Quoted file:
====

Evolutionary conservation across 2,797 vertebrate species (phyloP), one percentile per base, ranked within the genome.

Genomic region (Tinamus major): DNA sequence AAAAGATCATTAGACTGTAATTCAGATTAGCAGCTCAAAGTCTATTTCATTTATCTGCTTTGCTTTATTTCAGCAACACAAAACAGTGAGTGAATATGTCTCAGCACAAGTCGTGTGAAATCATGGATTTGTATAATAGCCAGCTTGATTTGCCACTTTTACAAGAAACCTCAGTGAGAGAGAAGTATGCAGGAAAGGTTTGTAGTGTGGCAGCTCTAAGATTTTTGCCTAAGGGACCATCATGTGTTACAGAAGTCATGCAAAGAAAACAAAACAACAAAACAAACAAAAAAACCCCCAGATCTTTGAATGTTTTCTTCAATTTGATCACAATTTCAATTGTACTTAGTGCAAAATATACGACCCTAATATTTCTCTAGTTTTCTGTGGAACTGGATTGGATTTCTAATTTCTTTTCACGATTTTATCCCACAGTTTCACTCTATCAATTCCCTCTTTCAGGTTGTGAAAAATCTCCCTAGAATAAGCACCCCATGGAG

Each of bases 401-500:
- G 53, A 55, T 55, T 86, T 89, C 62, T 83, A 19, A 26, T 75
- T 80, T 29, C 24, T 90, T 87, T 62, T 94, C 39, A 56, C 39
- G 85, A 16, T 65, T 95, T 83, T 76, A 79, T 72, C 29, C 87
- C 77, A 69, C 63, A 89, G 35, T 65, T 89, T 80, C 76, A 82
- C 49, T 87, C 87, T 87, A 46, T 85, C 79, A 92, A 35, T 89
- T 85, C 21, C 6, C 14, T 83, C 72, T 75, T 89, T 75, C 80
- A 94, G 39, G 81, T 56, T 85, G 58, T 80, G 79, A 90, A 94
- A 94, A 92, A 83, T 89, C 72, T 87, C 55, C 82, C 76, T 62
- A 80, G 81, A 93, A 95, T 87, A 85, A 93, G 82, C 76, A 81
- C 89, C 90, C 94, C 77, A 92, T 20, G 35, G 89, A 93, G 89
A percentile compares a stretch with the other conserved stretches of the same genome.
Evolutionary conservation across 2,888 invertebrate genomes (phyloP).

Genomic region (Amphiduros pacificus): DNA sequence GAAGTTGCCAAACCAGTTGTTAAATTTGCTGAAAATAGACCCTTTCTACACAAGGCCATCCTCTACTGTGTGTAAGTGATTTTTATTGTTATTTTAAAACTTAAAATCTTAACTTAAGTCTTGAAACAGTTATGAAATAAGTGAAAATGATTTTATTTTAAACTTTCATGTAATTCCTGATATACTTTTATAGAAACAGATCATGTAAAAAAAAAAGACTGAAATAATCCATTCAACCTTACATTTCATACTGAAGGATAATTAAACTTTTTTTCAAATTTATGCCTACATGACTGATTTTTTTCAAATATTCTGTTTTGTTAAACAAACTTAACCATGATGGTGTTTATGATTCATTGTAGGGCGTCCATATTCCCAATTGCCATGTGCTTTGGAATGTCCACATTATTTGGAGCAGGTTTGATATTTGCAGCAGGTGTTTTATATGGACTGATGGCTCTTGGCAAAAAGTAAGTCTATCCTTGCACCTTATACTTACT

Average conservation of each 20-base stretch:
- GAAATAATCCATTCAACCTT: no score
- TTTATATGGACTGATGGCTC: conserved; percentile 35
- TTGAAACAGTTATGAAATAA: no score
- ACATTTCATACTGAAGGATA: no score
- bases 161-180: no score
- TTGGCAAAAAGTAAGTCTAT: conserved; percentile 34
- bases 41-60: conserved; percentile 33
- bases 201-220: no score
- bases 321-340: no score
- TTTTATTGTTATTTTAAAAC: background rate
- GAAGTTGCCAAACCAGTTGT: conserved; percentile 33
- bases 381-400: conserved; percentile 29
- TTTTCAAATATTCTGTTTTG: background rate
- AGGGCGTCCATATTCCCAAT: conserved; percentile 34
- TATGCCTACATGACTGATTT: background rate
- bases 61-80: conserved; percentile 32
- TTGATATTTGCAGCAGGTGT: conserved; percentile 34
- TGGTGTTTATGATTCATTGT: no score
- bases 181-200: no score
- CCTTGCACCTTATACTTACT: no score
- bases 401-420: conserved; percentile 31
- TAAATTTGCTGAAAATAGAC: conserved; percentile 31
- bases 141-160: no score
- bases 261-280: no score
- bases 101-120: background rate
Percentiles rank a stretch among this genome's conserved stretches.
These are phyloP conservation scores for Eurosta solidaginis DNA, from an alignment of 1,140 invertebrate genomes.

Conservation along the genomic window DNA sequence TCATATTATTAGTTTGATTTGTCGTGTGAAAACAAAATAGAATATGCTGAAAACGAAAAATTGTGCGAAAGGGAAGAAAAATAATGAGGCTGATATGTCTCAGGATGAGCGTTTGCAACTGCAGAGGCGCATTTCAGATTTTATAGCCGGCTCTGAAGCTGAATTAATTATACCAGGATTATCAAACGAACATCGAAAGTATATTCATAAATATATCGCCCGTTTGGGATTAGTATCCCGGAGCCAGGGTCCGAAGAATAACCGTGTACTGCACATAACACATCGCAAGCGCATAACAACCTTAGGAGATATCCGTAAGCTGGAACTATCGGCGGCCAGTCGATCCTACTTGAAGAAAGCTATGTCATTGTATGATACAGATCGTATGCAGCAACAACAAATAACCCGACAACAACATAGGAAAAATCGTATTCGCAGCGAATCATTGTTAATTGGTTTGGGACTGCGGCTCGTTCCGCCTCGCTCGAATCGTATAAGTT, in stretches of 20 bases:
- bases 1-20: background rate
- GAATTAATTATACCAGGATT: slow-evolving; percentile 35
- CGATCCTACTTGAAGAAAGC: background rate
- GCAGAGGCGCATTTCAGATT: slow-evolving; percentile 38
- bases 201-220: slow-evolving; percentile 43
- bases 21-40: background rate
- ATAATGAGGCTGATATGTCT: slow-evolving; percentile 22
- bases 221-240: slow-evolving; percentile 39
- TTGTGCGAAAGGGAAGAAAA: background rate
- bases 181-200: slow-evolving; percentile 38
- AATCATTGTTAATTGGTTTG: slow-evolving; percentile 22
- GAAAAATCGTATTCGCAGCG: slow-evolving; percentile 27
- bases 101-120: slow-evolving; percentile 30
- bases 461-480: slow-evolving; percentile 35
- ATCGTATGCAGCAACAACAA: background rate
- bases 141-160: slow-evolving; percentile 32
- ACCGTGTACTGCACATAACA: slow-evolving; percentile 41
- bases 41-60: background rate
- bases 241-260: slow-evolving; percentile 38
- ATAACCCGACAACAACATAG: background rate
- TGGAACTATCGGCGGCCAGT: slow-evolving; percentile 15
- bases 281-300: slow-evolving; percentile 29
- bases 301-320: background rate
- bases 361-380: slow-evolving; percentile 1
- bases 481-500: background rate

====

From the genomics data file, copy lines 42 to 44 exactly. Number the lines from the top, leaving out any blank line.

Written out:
- bases 101-120: background rate
Percentiles rank a stretch among this genome's conserved stretches.
These are phyloP conservation scores for Eurosta solidaginis DNA, from an alignment of 1,140 invertebrate genomes.